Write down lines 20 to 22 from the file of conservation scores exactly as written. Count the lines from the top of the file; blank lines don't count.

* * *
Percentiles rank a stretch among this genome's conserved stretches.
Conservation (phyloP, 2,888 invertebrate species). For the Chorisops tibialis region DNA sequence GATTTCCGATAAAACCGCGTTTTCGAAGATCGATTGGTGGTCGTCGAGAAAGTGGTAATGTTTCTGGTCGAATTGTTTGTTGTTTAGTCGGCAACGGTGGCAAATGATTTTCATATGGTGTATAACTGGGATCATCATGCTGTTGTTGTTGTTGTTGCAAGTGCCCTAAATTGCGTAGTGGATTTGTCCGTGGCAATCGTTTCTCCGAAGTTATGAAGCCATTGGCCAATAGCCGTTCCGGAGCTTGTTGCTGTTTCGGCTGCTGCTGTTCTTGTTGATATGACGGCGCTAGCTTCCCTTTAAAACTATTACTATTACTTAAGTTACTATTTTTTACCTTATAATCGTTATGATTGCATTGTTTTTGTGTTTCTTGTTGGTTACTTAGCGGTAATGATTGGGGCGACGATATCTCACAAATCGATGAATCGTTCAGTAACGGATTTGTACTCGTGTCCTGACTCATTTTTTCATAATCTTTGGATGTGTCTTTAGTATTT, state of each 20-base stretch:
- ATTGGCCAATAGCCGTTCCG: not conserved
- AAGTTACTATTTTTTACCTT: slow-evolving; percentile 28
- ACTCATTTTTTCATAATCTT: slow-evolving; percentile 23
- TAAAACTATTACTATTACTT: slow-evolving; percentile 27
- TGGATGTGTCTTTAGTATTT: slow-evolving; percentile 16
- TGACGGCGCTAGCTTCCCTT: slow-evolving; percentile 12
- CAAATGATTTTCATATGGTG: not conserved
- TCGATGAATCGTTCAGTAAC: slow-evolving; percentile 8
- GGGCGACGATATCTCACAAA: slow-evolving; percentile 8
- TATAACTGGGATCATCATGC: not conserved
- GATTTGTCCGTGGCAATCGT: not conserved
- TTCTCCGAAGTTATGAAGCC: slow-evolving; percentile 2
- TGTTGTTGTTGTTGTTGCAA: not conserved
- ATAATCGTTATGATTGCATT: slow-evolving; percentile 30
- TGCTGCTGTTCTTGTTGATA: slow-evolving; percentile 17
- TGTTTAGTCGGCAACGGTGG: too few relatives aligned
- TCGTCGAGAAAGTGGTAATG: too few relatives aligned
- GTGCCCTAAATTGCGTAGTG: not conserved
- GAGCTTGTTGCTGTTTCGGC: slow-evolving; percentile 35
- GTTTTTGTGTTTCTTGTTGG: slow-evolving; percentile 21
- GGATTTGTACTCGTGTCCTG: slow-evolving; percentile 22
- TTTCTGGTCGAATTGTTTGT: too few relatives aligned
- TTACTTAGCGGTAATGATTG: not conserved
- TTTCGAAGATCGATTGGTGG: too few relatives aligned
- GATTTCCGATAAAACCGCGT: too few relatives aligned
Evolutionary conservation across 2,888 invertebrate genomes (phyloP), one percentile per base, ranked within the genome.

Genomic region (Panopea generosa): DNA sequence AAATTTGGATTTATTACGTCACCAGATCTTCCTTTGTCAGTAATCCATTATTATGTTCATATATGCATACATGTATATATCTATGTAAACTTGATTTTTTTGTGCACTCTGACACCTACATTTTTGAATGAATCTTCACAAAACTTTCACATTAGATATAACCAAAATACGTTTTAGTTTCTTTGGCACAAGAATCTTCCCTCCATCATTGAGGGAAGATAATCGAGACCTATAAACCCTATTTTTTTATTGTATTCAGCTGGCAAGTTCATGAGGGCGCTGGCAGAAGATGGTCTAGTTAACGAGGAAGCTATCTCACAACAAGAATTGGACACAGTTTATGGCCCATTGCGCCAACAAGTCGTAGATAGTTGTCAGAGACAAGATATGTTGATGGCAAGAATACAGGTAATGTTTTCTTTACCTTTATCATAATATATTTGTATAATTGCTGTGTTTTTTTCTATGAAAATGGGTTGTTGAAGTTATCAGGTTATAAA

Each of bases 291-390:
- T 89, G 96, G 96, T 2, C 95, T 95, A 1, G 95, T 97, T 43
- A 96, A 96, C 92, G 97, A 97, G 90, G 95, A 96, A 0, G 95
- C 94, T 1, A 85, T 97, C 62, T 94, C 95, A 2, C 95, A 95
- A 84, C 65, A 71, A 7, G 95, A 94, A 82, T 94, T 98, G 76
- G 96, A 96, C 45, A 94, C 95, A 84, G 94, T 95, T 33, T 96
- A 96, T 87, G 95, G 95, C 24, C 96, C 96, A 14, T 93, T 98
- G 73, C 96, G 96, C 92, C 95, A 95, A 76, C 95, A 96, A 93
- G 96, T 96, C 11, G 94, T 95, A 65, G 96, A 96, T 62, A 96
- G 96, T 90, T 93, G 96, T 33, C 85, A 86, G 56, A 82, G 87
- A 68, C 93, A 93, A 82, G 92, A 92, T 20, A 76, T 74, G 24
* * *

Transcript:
- GTGCCCTAAATTGCGTAGTG: not conserved
- GAGCTTGTTGCTGTTTCGGC: slow-evolving; percentile 35
- GTTTTTGTGTTTCTTGTTGG: slow-evolving; percentile 21